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POCAHONTAS;OR, THE INDIAN MAIDEN."BY PAUL PRYOR.NCE upon a time, many, many years ago, there dwelt in the placenow known as the State of Virginia, a tribe of Indians, of whichPowhatan was the chief. They were a brave and powerful tribe, andruled the country for miles around. They had their Indian villages, andtheir customs, and were contented and happy; living in peace with theother tribes, hunting in the season when game was plenty, fishing inthe waters of the rivers that ran through their country, and raising littlepatches of corn. For many years they had lived in this way, until onemorning a ship sailed into their harbor, filled with strange people, from astrange land, who dropped the anchor and secured the sails of their ship,and jumping into their boats, pulled ashore, and planting the Englishflag upon the beach, claimed the land as their own. Soon they landedthe stores from their vessel, and made every thing secure for a long stay.The Indians watched the strangers with fear and surprise, and fled intothe woods. Their home was taken from them, and the land where theirfathers had hunted for a thousand years was no longer theirs. Thecaptain, seeing that the Indians were alarmed, placed his hand upon hisheart to prove to them that he came with peaceful intentions, whenthey came boldly forward to greet him. It was thought, from the con-duct of the Indians on this occasion, that they would permit the whitesettlers to live in peace and quietness; but in a short time this hopewas destroyed. They often came- into the settlement, bringing with themThe Baldwin LibraryI Univ sy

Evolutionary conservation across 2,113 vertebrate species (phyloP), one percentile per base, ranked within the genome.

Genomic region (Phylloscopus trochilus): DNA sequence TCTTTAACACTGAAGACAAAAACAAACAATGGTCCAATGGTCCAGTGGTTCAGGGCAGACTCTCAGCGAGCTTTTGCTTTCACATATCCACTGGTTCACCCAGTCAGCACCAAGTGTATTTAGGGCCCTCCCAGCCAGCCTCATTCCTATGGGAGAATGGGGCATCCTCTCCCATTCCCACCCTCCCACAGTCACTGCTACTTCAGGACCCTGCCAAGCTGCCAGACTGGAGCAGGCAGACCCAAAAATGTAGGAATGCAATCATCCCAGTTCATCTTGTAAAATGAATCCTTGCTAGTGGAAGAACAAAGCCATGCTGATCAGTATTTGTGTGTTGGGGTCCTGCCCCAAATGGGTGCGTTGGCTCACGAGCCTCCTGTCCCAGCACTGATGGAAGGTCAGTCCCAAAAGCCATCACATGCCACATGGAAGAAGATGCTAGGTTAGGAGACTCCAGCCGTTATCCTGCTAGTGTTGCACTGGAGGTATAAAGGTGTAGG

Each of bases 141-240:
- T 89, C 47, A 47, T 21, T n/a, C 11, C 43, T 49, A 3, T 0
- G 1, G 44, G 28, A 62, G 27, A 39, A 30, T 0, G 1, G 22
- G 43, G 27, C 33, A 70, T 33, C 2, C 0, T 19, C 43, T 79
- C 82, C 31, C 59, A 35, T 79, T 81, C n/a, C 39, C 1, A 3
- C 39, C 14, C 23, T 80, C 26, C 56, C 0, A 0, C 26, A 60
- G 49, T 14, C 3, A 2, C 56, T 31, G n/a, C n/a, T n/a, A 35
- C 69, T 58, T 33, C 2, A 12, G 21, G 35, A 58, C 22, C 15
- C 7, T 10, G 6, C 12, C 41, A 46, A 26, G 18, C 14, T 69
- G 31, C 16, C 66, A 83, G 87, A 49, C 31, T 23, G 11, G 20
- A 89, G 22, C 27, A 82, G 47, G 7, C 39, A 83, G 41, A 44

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Pocahontas, or, the Indian. Princess.bread, fish, strawberries, and corn, and receiving in return bells, pins,needles, and looking-glasses, with which they seemed to be much pleased.Their visits, however, instead of being made with friendly intentions, weresolely for the purpose of studying the habits of the white settlers, sothat, at the proper time, they might attack them and kill them all.Soon the time arrived for action. One day, while some of the settlershad gone off to explore the country around, the Indians, who had beenwatching them, attacked those who had been left behind, killed andwounded many, and but for the ship in the river firing its gun into thewoods and alarming the savages, not a soul would have been left to tellthe tale.This attack caused the settlers to build a large fort to protect them-selves, and many of them who carelessly ventured out were killed bythe Indians, who were always on the watch, and who then easily escap-ed, being swift runners.Being obliged to remain in the fort, and unable to go out, even toshoot game, soon caused a great scarcity of food; and so loud and frequentwere the complaints, that Captain John Smith determined to start outwith an expedition to examine the country about. He sailed up theriver as far as he could, and leaving seven men in the boat, went onshore with two men and two Indian guides in search of game. Herehe was attacked by a large party of Indians, who, without his knowl-edge, had been following him; his two men were slain, but not until hehad killed two of the Indians with his pistol. The Indians fired theirarrows at him thick and fast; and seeing his danger, he seized his In-dian guide, and binding him fast by the arms with one of his garters,held him in front of him, so that he could use him as a shield. This